WORCESTER — Worcester County District Attorney Joseph D. Early, Jr. will be hosting a virtual event on April 15 with award-winning author Sam Quinones to discuss the opioid epidemic.
Mr. Quinones will discuss the current state of the opioid epidemic, including the illicit drug market, the lawsuits against the pharmaceutical companies, and the stigma that still persists around the disease of addiction.
“Sam is a national expert on opioids and addiction and this discussion will provide invaluable insight on the current state of affairs and what we can all be doing to help those struggling with substance use disorder,” Mr. Early said.
The author previously visited Worcester County in 2017 at the invitation of Mr. Early to discuss his book, “Dreamland: The True Tale of America’s Opiate Epidemic,” which detailed the rise of the opioid epidemic in America. This talk will focus on his research beyond “Dreamland,” which was published in 2015.
The event on April 15, which will feature a discussion between Mr. Early and Mr. Quinones, will be held virtually on Zoom and is open to the public. The talk begins at 1 p.m. and will include a public question period. For registration information, contact Elisabeth.Haddad@mass.gov.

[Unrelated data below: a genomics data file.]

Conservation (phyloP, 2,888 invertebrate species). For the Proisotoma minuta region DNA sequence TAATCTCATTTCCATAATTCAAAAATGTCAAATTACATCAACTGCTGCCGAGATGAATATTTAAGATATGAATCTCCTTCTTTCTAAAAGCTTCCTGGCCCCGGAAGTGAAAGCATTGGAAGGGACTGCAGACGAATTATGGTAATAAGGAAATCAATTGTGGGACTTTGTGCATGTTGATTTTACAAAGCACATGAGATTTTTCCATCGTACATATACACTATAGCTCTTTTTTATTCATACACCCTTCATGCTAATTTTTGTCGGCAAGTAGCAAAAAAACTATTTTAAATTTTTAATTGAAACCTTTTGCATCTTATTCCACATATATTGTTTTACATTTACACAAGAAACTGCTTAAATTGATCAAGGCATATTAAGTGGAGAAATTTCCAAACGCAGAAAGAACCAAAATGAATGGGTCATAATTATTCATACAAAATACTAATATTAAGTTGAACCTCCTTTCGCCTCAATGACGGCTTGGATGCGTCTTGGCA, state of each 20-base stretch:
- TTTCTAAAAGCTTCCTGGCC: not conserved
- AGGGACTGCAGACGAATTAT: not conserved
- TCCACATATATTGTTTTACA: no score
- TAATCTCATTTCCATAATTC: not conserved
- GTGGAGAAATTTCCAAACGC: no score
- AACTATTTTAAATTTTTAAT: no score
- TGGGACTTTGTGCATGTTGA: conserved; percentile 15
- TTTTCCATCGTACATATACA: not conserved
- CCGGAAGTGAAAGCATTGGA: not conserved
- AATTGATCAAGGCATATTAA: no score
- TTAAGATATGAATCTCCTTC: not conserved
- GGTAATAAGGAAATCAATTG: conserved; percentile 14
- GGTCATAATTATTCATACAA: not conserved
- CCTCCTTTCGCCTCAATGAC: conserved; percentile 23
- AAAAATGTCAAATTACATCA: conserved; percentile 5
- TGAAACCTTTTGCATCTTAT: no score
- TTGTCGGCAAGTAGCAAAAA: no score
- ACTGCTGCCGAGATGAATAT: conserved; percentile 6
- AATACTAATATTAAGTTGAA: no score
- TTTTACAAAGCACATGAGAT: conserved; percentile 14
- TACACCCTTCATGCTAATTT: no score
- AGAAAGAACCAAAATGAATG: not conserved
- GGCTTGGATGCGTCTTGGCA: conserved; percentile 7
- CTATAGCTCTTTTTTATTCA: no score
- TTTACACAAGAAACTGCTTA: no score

The COVID-19 pandemic has highlighted the continued need to work on the opioid epidemic. The Centers for Disease Control reported 81,000 overdose deaths in a 12-month period ending May 2020, the largest in a year-long period ever recorded. Locally, the most-recent numbers from Massachusetts show 2,020 overdose deaths statewide in 2019, including 267 in Worcester County. Mr. Early has been passionately committed to addressing the opioid epidemic. In 2015, he formed the Central Mass. Opioid Task Force, which is now more than 600 members strong. Since then, he’s obtained multiple federal and state grants to work with partners across the county and support local interventions for those suffering from substance use disorder. He’s funded Narcan for first responders, prescription drop boxes in local police departments, school prevention programs to teach students the dangers of drugs, and expanded drug diversion programs in county courts. Last year, Mr. Early’s office purchased and launched the use of Critical Incident Management Systems (CIMS) software to help police track overdose incidents and get victims into treatment.